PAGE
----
Michael Laitman, On The Times of Israel: “A Fourth Election, and No End in Sight”
We haven’t even recovered from the stream of three consecutive general elections, and a fourth one is already underway. Moreover, all of a sudden, everyone thinks they can be a better, if not the best prime minister for the State of Israel.
But if you ask me, this frivolous attitude toward the task of being the prime minister of Israel indicates a lapse in understanding and lack of accountability. People’s egos have grown to the point where they just want to rule, to be kings, even if just for a few minutes, and regardless of the consequences. I see a distinct similarity between what is happening now and what happened to the people of Israel shortly before the ruin of the Second Temple and the exile from Jerusalem. In those days, the High Priest would buy or bribe his way to the title, and would serve for very short times until he was pulled out of there and replaced by another. There was no sanctity in that institution anymore, only power struggles and the desire to be “king for a day.” We all know how it ended.
It isn’t happening only in Israel. All over the world, there are no systems that prepare people to be governors. How can a person be expected to know how to rule over a country without prior preparation? Any job requires learning and preparation, but the most impactful job in the country does not? Where is the sense in this approach?
Previously, in monarchies, a prince was born knowing that one day he will become king. From day one, he was taught what this means, what it entails, how to control the nobles, how to lead the army, and manage a taxation system that could sustain the monarchy and sustain the monarch. In that sense, democracy is a failed system by default since it allows people who know nothing about ruling to proclaim that they deserve to govern based solely on their word. Because they know that they are here today and gone tomorrow, they feel no accountability. They claim to work for the sake of the people when all they really want is to use their term at the top to gain as much as possible for themselves.
A king, on the other hand, feels that the monarchy is his, that his kingdom is his legacy, that he is the state. In the days of monarchies, a king was not just an autocrat. People hung their hopes on the king. A good king meant good living for everyone. A king was respected not only out of fear, but also as a sign that the people agreed to his authority to manage their lives and make them better. Compare this to the obligation that a “democratically” elected head of state feels toward his or her constituency, and you will see how flawed our system is.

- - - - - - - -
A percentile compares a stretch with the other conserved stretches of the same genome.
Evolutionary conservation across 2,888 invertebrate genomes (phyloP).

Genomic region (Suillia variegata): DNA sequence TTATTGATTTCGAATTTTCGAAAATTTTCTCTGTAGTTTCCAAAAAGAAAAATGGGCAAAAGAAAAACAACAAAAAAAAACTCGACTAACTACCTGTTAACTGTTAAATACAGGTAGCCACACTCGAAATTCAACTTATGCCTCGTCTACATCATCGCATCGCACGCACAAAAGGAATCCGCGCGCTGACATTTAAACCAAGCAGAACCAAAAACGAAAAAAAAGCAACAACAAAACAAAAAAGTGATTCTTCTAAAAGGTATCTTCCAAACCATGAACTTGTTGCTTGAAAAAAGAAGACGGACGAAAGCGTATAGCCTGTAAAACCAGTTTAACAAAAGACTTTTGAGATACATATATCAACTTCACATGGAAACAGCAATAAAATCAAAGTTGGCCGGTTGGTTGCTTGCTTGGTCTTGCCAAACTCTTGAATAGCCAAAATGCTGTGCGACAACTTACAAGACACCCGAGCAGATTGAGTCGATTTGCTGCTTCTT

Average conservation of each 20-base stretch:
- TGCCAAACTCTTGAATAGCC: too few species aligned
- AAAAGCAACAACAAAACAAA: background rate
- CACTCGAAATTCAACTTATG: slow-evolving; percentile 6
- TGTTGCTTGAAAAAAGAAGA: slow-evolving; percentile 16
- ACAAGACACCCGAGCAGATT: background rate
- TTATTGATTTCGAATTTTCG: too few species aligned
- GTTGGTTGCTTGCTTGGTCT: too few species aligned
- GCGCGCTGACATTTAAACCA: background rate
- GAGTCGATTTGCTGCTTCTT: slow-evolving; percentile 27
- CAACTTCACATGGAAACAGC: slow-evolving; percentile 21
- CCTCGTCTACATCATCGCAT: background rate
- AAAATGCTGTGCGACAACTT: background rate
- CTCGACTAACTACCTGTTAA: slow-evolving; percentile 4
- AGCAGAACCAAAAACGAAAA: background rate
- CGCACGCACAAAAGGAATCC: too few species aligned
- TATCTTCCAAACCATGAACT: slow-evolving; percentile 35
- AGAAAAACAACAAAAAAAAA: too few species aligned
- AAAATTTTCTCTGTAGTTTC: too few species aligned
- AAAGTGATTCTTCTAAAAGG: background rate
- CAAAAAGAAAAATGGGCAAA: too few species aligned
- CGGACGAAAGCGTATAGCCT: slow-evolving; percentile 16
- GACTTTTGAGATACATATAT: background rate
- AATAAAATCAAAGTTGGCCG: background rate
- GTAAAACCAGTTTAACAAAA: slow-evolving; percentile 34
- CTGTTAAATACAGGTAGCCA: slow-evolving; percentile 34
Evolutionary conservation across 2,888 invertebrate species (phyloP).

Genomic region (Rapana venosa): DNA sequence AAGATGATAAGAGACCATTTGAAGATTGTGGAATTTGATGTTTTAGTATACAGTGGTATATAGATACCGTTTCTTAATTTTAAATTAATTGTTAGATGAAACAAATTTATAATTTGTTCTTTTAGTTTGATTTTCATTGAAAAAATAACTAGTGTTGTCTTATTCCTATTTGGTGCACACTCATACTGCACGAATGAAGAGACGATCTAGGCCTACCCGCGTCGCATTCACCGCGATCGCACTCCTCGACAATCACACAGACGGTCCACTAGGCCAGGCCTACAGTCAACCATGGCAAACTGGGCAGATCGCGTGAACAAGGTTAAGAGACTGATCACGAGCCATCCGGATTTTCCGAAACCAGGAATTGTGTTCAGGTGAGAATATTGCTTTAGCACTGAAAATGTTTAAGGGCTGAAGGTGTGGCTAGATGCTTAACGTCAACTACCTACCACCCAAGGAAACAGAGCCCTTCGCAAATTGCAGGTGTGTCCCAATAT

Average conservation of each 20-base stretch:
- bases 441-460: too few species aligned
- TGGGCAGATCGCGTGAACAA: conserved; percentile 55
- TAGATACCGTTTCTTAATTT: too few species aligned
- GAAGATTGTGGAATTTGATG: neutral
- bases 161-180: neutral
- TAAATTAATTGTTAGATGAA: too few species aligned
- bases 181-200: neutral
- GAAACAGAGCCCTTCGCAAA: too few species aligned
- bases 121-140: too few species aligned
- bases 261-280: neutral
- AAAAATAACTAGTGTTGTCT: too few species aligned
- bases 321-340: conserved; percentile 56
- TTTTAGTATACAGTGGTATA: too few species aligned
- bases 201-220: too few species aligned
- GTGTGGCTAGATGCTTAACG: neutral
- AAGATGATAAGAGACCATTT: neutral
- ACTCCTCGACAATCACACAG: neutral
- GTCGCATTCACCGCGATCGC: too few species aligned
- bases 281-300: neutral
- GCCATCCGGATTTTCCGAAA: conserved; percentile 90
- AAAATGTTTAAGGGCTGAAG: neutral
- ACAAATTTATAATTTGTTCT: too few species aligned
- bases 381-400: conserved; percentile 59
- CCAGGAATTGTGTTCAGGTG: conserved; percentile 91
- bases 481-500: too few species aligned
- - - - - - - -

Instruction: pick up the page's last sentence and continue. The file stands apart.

However, the sad state of today’s democracies does not mean that we should reinstate monarchies. The raging egos of people will unquestionably make them abuse their absolute power. One look at North Korea or Venezuela demonstrates what happens when you give unchecked power to individuals today.
The solution to the deadlock that world governments are in can only be found in the realization of our connection, our mutual interdependence. As long as we lack the comprehension that what hurts each of us hurts all of us, and what helps each of us helps all of us, we cannot do anything right, much less govern correctly.
The past rulers of Israel were the Sanhedrin. They were people who engaged first and foremost in connection among them. They sat in a semicircle so they could all see each other and communicate with one another. Only people who achieved a certain level of connection among them, a certain level of care for others, could become members of the Sanhedrin. Those people were the governors of the land of Israel since they had the best interest of the people in mind, not their own.
Today’s governors reflect the level of connection among all of us. Since we, in society, are disconnected, and since our governors come from among us, they, too, are disconnected from the rest of the people and do not care about us. The only difference between them and other people is that they have a desire to be in power and they managed to convince us that they would work for our benefit. But if no one in society works for anyone’s benefit, if selfishness is the trait that dominates human relations, and they emerge from the people they now govern, how can we expect them to be anything but selfish?
For this reason, if we want to save the country, to improve the government, and to change the way that governors relate to their constituency, we must teach ourselves and our entire society to live by different values. When we live by values of mutual responsibility, caring, and accountability, so will be the nature of our leaders. Until then, we will continue the endless cycle of elections until we’ve had enough, or until we end up the way our forefathers did 2,000 years ago.